Some wept, others shouted slogans promising Khan’s return.

Khan also demanded a snap election – the poll is not expected until August 2023. He tapped into anti-American sentiment in Pakistan, accusing Washington of conspiring with his opponents to overthrow him. His conspiracy theory resonates with his young support base, which often sees Washington’s post-9/11 war on terror as unfairly targeting Pakistan.

Pakistan’s political drama began on April 3 when Khan avoided a first no-confidence vote demanded by the opposition by dissolving parliament and calling a snap election. The opposition, which accuses Khan of economic mismanagement, appealed to the Supreme Court. After four days of deliberations, the court ordered the reinstatement of Parliament and the vote of no confidence was held. A marathon session of parliament began on Saturday and Khan was ousted early on Sunday.

Khan claims the opposition colluded with Washington to overthrow him, allegedly because of his independent foreign policy favoring China and Russia. He also came under fire for a February 24 visit to Moscow, where he held talks with Russian President Vladimir Putin as Russian tanks rolled into Ukraine.

The US State Department has denied any involvement in Pakistan’s domestic politics.

The road ahead will be stormy for the opposition coalition, made up of parties that cross the political divide, from the left to the radically religious. The two largest parties are the Pakistan Muslim League, led by Shahbaz Sharif, and the Pakistan People’s Party, co-chaired by the son and husband of former prime minister Benazir Bhutto.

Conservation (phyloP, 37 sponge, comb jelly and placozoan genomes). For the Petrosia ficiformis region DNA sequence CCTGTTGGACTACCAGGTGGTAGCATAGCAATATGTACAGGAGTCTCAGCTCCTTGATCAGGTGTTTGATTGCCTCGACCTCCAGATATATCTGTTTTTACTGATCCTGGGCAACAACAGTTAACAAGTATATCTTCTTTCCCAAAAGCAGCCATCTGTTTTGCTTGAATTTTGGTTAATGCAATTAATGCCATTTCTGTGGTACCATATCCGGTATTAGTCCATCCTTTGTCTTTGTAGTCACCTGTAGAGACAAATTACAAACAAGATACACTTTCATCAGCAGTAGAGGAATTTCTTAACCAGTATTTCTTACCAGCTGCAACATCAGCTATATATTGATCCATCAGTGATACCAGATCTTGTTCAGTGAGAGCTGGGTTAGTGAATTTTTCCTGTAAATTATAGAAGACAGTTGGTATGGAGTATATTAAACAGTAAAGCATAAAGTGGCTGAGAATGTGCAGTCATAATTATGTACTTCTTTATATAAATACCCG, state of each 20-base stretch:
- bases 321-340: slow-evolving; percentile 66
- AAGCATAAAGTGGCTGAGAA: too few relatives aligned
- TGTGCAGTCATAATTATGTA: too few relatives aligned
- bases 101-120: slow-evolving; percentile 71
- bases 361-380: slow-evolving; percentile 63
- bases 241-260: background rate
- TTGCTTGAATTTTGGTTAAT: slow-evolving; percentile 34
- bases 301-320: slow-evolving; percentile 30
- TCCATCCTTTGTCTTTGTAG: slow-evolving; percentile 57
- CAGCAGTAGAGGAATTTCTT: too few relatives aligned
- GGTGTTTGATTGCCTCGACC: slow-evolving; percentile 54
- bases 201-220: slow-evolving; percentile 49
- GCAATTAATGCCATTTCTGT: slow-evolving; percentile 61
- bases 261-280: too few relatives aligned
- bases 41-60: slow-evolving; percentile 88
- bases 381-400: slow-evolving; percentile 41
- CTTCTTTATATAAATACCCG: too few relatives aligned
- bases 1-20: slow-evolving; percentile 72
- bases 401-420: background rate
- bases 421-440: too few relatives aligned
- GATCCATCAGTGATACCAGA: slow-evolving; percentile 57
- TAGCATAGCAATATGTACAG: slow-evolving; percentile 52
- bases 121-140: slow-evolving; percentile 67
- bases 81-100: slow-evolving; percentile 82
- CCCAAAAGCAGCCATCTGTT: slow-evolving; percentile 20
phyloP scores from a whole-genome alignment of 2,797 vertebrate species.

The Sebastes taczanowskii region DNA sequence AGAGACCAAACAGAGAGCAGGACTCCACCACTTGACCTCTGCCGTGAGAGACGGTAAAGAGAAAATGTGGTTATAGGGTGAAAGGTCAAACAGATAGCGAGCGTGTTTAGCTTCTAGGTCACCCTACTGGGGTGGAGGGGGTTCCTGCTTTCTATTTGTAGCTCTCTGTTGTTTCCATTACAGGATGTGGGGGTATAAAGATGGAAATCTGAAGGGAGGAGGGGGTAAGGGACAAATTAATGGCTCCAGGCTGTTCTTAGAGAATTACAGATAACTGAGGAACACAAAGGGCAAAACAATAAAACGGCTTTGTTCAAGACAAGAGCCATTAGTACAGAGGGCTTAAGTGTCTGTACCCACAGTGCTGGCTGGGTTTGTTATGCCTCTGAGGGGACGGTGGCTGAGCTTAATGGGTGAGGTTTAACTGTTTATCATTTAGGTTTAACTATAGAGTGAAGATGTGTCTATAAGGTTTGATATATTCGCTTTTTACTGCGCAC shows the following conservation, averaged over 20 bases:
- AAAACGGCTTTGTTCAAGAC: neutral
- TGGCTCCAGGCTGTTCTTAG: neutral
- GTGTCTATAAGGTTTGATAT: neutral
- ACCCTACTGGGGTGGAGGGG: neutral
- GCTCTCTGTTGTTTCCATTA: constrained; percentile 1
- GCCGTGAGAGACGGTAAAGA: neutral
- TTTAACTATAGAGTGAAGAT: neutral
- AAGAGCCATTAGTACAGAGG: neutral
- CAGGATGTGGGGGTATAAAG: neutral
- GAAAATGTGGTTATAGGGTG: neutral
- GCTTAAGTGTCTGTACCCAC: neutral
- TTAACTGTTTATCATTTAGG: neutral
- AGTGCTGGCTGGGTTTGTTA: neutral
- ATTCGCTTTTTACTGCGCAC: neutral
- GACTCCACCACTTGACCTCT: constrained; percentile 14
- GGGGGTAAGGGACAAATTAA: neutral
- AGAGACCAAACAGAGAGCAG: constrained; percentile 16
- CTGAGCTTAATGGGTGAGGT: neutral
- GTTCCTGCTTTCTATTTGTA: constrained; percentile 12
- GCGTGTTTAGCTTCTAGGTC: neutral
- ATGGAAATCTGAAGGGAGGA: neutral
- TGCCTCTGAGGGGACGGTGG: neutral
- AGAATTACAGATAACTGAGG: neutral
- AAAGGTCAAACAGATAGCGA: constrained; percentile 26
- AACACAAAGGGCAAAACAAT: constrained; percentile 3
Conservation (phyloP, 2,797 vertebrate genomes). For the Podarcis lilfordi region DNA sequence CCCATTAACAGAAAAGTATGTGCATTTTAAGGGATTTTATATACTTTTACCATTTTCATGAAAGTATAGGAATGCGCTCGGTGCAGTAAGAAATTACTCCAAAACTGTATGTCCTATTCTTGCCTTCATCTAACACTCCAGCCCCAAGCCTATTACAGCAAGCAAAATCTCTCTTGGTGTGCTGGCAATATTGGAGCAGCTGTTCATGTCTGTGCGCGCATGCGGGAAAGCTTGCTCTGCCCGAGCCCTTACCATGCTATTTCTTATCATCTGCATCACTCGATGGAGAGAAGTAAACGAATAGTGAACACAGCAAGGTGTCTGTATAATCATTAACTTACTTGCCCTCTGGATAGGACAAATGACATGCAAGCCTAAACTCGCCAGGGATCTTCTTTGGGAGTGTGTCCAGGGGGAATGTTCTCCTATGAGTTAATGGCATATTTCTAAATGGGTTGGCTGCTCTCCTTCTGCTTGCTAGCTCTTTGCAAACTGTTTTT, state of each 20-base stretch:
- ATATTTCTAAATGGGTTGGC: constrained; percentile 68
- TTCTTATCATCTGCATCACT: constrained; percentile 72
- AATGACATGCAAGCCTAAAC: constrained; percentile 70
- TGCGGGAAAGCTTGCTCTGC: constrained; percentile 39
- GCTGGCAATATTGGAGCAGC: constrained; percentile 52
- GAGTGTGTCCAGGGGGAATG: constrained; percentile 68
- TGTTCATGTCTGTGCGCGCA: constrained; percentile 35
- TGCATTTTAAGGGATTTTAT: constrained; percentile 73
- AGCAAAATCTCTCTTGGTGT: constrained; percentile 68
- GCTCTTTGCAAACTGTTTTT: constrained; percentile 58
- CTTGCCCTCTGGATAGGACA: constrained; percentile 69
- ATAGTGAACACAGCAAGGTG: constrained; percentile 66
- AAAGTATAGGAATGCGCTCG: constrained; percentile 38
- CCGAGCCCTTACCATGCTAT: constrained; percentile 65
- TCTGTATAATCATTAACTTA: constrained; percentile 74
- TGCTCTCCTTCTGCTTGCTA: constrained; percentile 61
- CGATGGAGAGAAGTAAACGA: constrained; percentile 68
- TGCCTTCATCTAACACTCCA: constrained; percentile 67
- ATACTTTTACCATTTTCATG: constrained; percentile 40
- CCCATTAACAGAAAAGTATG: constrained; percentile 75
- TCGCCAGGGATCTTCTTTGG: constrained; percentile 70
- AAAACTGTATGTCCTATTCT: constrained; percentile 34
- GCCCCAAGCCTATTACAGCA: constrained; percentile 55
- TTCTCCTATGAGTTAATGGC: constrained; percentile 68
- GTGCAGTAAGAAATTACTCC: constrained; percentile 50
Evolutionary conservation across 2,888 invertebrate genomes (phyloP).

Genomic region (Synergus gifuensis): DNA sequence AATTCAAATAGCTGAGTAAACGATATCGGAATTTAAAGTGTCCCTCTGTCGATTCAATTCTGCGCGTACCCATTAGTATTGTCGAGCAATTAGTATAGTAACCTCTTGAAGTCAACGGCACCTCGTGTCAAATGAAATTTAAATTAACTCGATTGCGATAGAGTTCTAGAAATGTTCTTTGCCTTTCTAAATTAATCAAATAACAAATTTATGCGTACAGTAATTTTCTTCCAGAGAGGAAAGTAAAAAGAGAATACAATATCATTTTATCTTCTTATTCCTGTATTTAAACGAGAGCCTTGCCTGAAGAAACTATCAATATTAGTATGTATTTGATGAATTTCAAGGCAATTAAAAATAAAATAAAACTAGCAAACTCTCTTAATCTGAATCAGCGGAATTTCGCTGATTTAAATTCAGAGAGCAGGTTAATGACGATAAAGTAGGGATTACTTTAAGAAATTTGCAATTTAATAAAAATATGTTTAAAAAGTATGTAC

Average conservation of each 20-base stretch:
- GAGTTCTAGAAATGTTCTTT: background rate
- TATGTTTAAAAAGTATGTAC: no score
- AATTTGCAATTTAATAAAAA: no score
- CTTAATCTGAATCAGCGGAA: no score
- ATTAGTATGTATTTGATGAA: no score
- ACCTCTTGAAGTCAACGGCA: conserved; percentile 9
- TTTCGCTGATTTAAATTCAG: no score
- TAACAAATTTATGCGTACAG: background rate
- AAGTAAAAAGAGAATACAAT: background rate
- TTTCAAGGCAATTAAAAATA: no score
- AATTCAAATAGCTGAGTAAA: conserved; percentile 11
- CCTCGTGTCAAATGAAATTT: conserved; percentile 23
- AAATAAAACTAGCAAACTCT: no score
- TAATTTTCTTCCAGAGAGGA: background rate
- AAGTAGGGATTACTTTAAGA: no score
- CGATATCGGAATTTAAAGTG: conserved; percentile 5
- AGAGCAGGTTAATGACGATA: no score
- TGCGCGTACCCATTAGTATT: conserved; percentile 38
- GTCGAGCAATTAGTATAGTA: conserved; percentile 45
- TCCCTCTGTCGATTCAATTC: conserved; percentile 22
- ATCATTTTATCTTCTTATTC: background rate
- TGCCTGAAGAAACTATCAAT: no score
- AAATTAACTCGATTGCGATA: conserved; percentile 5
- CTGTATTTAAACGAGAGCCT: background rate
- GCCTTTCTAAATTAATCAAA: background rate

In Pakistan, a few wealthy and powerful families have dominated politics for decades, with power mostly alternating between the Sharif and Bhutto camps. Both political houses have been accused and sometimes convicted of widespread corruption – and both have denied the allegations.

Nawaz Sharif was overthrown by the Supreme Court in 2015 after being convicted of financial irregularities revealed in the so-called Panama Papers – a collection of leaked secret financial documents showing how some of the world’s wealthiest hide their money and implicating a firm global lawyers based in Panama. He was disqualified by the Supreme Court of Pakistan from holding office.

Asif Ali Zardari, Bhutto’s husband who served as Pakistan’s president after the 2008 elections, spent more than seven years in prison, convicted of corruption.

Both families dismissed the corruption allegations against them as politically motivated.

Khan came to power in 2018 vowing to smash family rule in Pakistan, but his opponents say he won the election with the help of the mighty military, which has ruled Pakistan for half of Pakistan’s 75-year history. country’s history.

Nawaz Sharif was also overthrown in 1999 in a military coup, and Benazir Bhutto’s government was overthrown several times after the army sided with her opposition. In Pakistani politics, where loyalties are often fluid, Bhutto’s fiercest opposition often came from Sharif’s party.

Shahbaz Sharif was three times chief minister of Punjab province, the largest and most influential in Pakistan, where 60% of the country’s 220 million people live. His son Hamza was elected last week by the Punjab provincial parliament as the new chief minister, ousting Khan’s candidate. Khan’s party is contesting this election and the young Sharif has not yet been sworn in.


Associated Press writer Munir Ahmed in Islamabad contributed to this report.